Cities Are for People: Street Photography, 1945-1970
Street Photography has the power to transform the way we see cities and the people within them, bringing us face-to-face with the endlessly unfolding theater of the street. Embracing photography’s unique potential to express not just the look, but also the feeling of cities, the artists in this exhibition held the urgent belief that photography was the medium for the moment.
As a genre, Street Photography emerged in 1945 after WWII as photographers avidly explored public life in a time of remarkable change influenced by the Cold War, the civil rights movement, and the Vietnam War. Using handheld, affordable cameras, available light sources and, often, 35mm film, street photographers took quick, candid images of everyday city life with incredible speed. Brash, confrontational, witty, and deeply human, Street Photography brings us up-close to the world and people that surrounds us.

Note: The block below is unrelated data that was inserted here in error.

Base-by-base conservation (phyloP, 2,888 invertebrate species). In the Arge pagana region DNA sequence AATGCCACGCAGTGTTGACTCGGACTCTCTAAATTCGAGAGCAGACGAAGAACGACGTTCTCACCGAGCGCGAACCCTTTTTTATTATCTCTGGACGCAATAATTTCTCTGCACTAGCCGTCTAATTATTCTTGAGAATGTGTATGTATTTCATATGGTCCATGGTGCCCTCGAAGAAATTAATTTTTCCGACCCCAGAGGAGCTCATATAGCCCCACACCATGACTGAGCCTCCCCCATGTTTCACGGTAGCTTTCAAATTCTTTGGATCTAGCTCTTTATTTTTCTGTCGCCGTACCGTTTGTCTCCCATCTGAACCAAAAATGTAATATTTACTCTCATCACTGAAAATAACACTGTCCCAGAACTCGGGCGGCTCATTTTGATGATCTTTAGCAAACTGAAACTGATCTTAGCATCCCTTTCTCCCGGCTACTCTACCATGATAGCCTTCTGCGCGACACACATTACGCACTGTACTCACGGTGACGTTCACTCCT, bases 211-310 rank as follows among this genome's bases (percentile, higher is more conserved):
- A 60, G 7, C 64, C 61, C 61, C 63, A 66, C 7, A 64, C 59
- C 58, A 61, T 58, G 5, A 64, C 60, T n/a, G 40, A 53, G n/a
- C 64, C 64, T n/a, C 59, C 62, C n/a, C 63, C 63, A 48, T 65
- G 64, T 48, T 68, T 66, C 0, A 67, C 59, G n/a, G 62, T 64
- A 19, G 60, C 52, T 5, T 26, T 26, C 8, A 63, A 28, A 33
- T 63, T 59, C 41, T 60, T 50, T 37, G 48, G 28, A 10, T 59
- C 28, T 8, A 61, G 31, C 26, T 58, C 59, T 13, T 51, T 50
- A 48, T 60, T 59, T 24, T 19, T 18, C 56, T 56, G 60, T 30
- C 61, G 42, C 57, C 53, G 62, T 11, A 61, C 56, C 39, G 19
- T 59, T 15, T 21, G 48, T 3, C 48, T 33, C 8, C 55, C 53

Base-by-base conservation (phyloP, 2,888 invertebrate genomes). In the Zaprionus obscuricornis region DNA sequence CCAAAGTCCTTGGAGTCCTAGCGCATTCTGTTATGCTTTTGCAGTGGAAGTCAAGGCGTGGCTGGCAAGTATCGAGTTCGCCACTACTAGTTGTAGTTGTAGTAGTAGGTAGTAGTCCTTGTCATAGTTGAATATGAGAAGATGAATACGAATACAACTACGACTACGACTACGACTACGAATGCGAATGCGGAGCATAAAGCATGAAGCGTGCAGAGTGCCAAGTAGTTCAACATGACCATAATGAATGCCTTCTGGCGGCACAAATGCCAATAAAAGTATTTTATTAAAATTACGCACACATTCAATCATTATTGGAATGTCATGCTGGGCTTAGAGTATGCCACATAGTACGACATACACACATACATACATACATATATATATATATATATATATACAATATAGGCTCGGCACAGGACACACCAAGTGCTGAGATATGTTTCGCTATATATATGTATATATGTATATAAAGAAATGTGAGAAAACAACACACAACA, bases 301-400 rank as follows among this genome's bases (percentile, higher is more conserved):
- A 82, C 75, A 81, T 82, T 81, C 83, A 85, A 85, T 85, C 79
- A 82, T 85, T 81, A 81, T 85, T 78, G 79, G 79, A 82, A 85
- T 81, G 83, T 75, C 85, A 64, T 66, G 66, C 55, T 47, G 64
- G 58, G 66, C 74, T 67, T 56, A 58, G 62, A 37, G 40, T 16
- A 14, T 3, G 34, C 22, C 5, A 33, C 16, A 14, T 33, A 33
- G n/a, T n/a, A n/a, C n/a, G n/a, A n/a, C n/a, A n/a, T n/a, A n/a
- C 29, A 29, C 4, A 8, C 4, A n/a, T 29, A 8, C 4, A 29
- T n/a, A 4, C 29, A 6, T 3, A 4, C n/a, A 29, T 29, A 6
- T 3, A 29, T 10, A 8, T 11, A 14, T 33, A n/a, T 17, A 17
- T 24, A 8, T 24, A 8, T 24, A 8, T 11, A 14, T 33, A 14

Featuring 54 photographs by 40 different photographers, this exhibition includes 35 photographs that have never before on view at the Nelson-Atkins.
Artists include: Diane Arbus, Ilse Bing, Harry Callahan, Henri Cartier-Bresson, Bruce Davidson, Roy DeCarava, Louis Draper, Robert Frank, Leonard Freed, Lee Friedlander, Yasuhiro Ishimoto, William Klein, Dorothea Lange, Saul Leiter, Helen Levitt, Tosh Matsumoto, Ray Metzker, Lisette Model, Ruth Orkin, Beuford Smith, and Garry Winogrand.
This exhibition will be accompanied by a selection of historic photographs in gallery L10, produced between 1840 and 1950, featuring a century of photographs taken in the street.
Organized by The Nelson-Atkins Museum of Art.